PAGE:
(based on [FR12c])
What added-value does modeling bring to the development process? An often stated value is the productivity improvement gained by using models to automatically generate code. Model-to-code generators provide automated support for bridging abstraction gaps, and thus relieve developers from routine, often tedious, decision-making and implementation activities. Developers using model-driven software development techniques should be able to deliver working software at a faster rate, and thus reduce time-to-market.
Model-to-code generation is particularly valuable when it supports synchronized evolution of generated code and models, as opposed to “one-shot generation” in which generated code that has been modified cannot be re-generated from models because the models do not reflect the changes made to the generated code. Maintaining fidelity between abstract models and the more detailed code as they evolve can lead to faster delivery of software extended with new or modified features.
However, in the automotive and similar embedded software industries, process efficiency may be less of an issue. Consider the case of a particular European automotive company that had a total turnover of 60 Billion Euros and earned 6 Billion Euros. Car development, production, sales, aftersales, and other costs for this company thus totaled roughly 54 Billion Euros. The company employs approximately 1,000 software developers and approximately another 1,200 software developers from component suppliers perform work for the company. If an engineer’s average salary is 120,000 Euros (this is the average salary reported in a recent study), then software development manpower cost for this company is approximately 264 Million Euros. This is 0.45 % of the overall costs. While 264 Million sounds like a lot, it is relatively insignificant compared to other costs. For example, a software error that results in a recall of over one million cars can be very costly. Assuming a cost of 400 Euros per recall, the result would be over 400 Million Euros in cost. In such a scenario the cost of a recall easily exceeds the total software development manpower costs.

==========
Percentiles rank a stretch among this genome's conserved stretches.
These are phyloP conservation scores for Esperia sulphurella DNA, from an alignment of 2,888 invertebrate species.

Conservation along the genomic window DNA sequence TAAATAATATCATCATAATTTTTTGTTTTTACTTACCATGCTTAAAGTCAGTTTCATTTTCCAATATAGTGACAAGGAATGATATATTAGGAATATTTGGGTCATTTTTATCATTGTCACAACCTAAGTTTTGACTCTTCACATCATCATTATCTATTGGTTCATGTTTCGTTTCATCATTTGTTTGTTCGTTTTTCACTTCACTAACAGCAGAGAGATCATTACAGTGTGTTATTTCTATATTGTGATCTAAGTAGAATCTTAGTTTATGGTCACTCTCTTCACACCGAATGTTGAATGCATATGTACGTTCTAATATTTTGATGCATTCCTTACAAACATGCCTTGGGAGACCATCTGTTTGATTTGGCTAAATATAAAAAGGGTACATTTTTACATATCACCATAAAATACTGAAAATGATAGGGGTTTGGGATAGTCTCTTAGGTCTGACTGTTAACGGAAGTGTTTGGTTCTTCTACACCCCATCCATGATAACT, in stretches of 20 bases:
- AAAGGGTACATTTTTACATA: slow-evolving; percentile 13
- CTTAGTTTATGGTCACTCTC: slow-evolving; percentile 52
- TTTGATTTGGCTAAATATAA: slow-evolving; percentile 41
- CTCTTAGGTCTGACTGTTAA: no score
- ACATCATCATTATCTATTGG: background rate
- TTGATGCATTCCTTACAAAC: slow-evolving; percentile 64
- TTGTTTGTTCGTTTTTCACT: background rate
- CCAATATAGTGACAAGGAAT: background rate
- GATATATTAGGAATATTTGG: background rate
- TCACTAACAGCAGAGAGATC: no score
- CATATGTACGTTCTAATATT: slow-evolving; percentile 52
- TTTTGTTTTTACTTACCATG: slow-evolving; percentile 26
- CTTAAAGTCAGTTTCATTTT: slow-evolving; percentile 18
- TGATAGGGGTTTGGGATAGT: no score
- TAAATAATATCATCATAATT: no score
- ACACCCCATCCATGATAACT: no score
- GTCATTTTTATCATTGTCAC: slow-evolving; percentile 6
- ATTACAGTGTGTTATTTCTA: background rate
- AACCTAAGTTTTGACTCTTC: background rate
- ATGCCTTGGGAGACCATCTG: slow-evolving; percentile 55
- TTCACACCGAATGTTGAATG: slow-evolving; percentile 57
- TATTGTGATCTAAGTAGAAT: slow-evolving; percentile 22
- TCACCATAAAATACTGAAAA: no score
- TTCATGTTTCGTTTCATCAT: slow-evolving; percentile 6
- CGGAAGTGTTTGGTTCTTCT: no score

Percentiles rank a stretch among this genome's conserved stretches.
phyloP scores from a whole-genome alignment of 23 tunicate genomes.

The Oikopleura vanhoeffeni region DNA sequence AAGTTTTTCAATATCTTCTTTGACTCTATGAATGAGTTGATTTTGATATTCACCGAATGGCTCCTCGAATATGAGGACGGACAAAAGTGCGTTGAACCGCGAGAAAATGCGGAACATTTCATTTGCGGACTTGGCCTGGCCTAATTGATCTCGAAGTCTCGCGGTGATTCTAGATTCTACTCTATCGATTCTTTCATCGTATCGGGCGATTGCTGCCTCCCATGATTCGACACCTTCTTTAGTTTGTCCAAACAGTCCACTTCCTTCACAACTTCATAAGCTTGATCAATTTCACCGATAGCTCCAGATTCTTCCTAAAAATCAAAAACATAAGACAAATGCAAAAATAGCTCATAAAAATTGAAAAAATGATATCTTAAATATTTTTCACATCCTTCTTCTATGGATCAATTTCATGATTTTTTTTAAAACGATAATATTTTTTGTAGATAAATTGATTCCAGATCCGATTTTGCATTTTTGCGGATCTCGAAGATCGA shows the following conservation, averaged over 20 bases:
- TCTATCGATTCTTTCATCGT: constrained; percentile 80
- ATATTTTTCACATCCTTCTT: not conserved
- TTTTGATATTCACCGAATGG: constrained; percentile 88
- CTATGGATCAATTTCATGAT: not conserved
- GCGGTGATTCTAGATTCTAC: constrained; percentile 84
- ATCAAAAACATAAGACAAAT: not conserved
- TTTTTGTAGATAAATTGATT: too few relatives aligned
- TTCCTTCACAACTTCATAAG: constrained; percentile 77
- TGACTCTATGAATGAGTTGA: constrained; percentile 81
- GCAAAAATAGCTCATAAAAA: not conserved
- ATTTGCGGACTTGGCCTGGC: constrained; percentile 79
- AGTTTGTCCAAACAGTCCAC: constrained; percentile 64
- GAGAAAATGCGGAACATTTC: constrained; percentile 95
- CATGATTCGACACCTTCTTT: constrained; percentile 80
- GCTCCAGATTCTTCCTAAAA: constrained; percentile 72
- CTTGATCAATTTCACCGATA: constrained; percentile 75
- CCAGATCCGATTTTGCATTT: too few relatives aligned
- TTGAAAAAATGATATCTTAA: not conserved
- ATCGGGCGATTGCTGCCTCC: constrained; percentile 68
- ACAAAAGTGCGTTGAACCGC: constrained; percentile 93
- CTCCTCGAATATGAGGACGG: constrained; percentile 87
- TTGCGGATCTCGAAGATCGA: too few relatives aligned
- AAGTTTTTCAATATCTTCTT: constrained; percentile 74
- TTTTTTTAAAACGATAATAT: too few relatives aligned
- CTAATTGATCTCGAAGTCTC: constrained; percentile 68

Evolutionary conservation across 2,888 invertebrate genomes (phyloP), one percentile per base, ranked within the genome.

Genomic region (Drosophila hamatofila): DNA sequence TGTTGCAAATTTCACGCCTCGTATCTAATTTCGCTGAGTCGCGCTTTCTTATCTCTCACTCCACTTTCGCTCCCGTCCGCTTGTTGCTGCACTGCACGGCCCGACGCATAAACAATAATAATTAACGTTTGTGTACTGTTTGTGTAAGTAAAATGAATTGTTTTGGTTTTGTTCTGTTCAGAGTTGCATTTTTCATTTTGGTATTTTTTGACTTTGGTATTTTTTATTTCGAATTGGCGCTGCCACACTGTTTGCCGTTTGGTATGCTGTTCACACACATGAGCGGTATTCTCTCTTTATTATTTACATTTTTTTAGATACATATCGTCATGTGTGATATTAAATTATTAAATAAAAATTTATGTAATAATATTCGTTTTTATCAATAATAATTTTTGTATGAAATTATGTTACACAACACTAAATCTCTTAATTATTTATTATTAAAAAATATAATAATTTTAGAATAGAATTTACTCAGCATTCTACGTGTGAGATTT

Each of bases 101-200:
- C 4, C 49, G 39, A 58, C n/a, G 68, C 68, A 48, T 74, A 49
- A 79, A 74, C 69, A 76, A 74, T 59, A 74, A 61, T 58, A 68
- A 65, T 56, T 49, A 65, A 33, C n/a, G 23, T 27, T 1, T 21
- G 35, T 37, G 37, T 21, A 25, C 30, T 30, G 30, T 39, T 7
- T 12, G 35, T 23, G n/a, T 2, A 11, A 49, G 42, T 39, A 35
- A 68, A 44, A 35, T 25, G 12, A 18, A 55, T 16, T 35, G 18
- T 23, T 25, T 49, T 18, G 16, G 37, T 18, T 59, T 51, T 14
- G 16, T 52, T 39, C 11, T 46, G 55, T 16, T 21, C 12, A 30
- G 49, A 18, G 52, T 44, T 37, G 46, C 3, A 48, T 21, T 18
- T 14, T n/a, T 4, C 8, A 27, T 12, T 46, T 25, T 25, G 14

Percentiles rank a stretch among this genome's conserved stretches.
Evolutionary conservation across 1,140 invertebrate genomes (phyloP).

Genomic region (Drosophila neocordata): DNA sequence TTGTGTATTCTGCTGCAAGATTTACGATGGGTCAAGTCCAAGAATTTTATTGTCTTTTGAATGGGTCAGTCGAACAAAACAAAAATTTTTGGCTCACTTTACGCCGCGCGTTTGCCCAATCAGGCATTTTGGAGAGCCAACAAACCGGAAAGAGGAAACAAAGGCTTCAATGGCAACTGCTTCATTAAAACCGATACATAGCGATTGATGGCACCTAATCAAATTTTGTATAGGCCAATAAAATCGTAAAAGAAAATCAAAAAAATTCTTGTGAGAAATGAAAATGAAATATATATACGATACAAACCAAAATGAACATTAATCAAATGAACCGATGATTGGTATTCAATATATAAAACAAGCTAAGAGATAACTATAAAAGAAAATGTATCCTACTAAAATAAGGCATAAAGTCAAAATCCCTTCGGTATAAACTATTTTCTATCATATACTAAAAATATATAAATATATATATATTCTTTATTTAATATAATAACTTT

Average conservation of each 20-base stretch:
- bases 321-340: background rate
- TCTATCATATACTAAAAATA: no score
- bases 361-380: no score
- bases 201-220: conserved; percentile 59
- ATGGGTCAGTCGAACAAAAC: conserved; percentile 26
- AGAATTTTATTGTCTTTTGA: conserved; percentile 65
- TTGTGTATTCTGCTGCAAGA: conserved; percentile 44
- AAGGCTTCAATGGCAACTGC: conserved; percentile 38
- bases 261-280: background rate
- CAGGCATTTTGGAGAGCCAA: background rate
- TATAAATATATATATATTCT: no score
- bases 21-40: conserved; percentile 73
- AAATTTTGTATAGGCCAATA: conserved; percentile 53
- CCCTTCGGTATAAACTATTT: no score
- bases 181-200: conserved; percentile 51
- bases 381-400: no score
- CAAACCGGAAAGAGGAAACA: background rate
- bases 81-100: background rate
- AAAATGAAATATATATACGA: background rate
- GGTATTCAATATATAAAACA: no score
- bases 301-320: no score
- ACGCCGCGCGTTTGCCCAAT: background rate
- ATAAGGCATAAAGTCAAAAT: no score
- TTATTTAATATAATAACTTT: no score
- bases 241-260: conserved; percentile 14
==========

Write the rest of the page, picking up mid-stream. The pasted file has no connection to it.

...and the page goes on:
So what really counts in these cases? The answer should not be surprising: quality, quality, and quality. Time-tomarket is second significant concern for these organizations. Efficiency probably only counts, when the availability of experienced developers to hire is low.
Quality concerns can very nicely be addressed by modelbased development methods. Modeling techniques can be used to automatically synthesize and compose sub-models that capture different features of a distributed system. Composed models can be used to generate high quality code that works on appropriate middleware, but was developed independent of any technology stack and can therefore be reused rather unchanged. The big advantage of reuse is not the efficiency increase, but the reuse of quality that was already proven.
We therefore need appropriate tooling infrastructure for developers in the automotive and similar domains for quality and not that much for efficiency reasons. But we also need industries that have the courage to accept that the development process for software is significantly different from the traditional engineering process. Only then software will keep up with the desired quality and be there in time. Traditional engineering processes today significantly lack to address software specific characteristics, but appropriate combinations of software-aware development with the overall systems development are not yet established. To meet these challenges we need close collaborations between researchers in academia and practitioners in these industries and need to accept that computer science has to deal with applied research topics as well. We welcome submissions that describe industrial experience and innovative methods that resulted in advancing the state of the research and practice in model-driven software development.
[FR12c]In: Journal Software and Systems Modeling (SoSyM), Volume 11(3), pp. 303-304, Springer Berlin / Heidelberg, 2012.